First, Bush wrapped up his business in Bucharest by meeting with
Romania's prime minister, Calin Popescu Tariceanu.
Bush congratulated the Romanian leader for "hosting a very
successful NATO summit" and brought up a sensitive issue that is
raised whenever he meets with officials from Central and Eastern
European nations - their citizens' lack of ability to travel to the
United States without visas like people from other European nations
"I fully understand that contradiction," Bush said, without
making promises of resolution.
Bush then headed for Zagreb, Croatia, for evening events and
meetings on Saturday before he moves on Russia to see Putin.
Bush went into the first of the discussions with Putin a day
after having won NATO backing to install a missile shield in the
former Soviet eastern European satellites of Poland and the Czech
Republic over Russian objections.
Secretary of State Condoleezza Rice called it a "breakthrough
agreement" for the military alliance, and it was sugarcoated by
the announcement of a U.S. deal with the Czech Republic to host a
radar site vital to the missile defense system.
But Bush lost, at least for the moment, a highly public spat
over opening the door to NATO membership to Ukraine and Georgia,
which Putin vehemently opposes. Instead of the immediate start to
that process that he wanted, Bush got a written commitment from the
allies, including Germany and France, which shared Russian
concerns, that the two nations will become NATO members at some
point. Bush plans to continue to press the matter before his second
term expires in January.
A senior Russian diplomat said NATO's pledge of eventual
membership to Ukraine and Georgia had badly soured ties between the
alliance and Moscow. "A culture of searching for solutions on the
basis of taking mutual interests into account has been lost,"
Sergei Ryabkov, chief of the Russian Foreign Ministry's department
for European cooperation, told reporters in Bucharest before the
meeting between Putin and NATO's 26 leaders, including Bush.
Russia also remains deeply worried by the alliance's support for
the U.S. missile shield.
"We can't sit aside and watch how they rubber-stamp decisions
made by other people changing security situation for Russia,"
Tensions even erupted over how the NATO-Russia meeting was
conducted. The Kremlin's spokesman, Dmitri S. Peskov, complained
that television coverage of the session ended before Putin spoke,
denying the Russian leader a chance to speak publicly, unlike a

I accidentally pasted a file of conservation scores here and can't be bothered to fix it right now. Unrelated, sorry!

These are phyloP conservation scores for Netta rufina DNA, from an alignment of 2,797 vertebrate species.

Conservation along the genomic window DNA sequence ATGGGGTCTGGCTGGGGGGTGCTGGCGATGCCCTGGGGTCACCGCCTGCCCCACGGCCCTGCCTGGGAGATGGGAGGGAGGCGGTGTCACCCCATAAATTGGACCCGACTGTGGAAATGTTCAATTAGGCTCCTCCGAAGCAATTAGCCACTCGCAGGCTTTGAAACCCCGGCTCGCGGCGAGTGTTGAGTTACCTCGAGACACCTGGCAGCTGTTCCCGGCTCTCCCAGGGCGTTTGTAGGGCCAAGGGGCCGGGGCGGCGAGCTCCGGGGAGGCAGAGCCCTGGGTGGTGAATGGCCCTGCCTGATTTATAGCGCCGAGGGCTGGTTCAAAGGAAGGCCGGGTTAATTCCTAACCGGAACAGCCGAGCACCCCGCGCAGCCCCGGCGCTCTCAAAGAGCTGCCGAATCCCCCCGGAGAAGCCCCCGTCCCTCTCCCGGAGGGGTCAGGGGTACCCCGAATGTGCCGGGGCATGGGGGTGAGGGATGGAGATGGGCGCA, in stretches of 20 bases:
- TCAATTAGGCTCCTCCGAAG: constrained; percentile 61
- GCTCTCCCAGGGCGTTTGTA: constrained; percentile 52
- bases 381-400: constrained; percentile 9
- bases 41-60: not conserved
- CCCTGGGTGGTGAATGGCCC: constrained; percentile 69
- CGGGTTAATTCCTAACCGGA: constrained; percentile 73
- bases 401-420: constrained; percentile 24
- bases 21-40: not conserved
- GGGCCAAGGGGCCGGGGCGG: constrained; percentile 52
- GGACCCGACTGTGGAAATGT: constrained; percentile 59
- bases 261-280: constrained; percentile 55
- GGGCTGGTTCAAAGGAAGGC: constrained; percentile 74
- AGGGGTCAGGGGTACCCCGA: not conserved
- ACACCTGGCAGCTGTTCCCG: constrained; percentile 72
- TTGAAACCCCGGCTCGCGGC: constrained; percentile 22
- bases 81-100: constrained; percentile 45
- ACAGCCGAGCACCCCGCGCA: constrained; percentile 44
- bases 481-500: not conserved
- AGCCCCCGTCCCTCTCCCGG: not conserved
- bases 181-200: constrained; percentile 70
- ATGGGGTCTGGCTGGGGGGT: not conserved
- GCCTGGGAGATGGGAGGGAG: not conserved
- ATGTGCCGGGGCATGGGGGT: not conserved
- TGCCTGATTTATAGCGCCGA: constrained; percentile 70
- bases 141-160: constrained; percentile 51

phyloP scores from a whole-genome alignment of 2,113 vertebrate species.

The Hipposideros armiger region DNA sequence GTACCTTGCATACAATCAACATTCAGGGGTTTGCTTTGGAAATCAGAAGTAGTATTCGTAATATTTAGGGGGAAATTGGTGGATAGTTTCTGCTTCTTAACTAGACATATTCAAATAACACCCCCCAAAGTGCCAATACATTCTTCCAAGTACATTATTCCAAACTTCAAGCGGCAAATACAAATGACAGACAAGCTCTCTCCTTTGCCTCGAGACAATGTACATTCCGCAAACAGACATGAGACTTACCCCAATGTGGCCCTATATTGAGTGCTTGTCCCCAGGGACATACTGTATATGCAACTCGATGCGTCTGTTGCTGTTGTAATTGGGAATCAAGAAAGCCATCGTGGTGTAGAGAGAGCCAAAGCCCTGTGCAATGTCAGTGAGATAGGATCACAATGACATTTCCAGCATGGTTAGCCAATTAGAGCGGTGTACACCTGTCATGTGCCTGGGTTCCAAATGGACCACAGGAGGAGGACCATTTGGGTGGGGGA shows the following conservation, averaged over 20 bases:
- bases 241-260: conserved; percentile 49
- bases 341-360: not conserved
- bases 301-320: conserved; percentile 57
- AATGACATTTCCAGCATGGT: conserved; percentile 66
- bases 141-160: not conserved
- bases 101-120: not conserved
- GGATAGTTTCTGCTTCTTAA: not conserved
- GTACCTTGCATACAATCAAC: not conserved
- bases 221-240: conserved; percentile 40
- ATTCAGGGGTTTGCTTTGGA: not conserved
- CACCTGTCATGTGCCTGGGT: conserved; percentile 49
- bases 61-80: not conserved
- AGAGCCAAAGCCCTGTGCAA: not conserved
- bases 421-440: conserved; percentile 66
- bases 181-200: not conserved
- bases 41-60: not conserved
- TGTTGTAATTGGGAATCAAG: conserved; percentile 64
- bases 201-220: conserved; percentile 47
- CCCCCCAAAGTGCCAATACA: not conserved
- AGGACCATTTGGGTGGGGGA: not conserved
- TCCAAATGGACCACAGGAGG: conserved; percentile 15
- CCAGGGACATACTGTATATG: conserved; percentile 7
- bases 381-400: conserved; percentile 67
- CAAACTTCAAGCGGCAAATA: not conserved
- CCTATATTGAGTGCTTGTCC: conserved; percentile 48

NATO-Ukraine meeting earlier Friday.
But Ryabkov emphasized that Russia had something to offer NATO
despite the differences. Moscow struck a deal to allow the military
alliance to ship non-lethal freight across Russia to NATO forces
fighting in Afghanistan. "We work in a pragmatic way and continue
to cooperate with NATO in areas where our interests are close or
coincide," Ryabkov said.
Rice said both Bush and Putin were expected to produce "a
strategic framework" to guide relations between Washington and
Moscow under their successors. "Part of that has to be some
discussion of missile defense," Rice said. She stopped short of
saying outright that the two leaders would find agreement on the
prickly subject, though White House officials have been predicting
this seemed possible, if not probable.
Russia views the system as designed to weaken its military might
and upset the balance of power in Europe. Bush argues that the
shield is not aimed at Russia but at Mideast countries such as
In a series of concessions, the White House has offered to let
Moscow monitor the sites and promised to delay activation of the
shield until Iran or another adversary tests a missile capable of
Rice said the Russians indicated that those measures were viewed
as "useful and important" when she and Defense Secretary Robert
Gates were in Moscow last month. "We hope that we can move beyond
that to an understanding that we all have an interest in
cooperation on missile defense. But we will see."
The NATO endorsement of the U.S. missile plan said "ballistic
missile proliferation poses an increasing threat to allies' forces,
territory and populations. Missile defense forms part of a broader
response to counter this threat."
The statement called on NATO members to explore ways in which
the planned U.S. project can be linked with future missile shields
elsewhere. It said leaders should come up with recommendations to
be considered at their next meeting in 2009.
Significantly, the document prodded Russia "to take advantage
of United States missile defense cooperation proposals" and said
NATO was "ready to explore the potential for linking United
States, NATO and Russian missile defense systems at an appropriate
The United States still is moving to seal an agreement with
Poland, where 10 interceptor rockets would be based.
On the Net:
NATO Summit declaration: http://tinyurl.com/29wnp4
NATO summit site: http://tinyurl.com/3yuwr2
White House: http://www.whitehouse.gov/infocus/nato/
(Copyright 2008 by The Associated Press. All Rights Reserved.)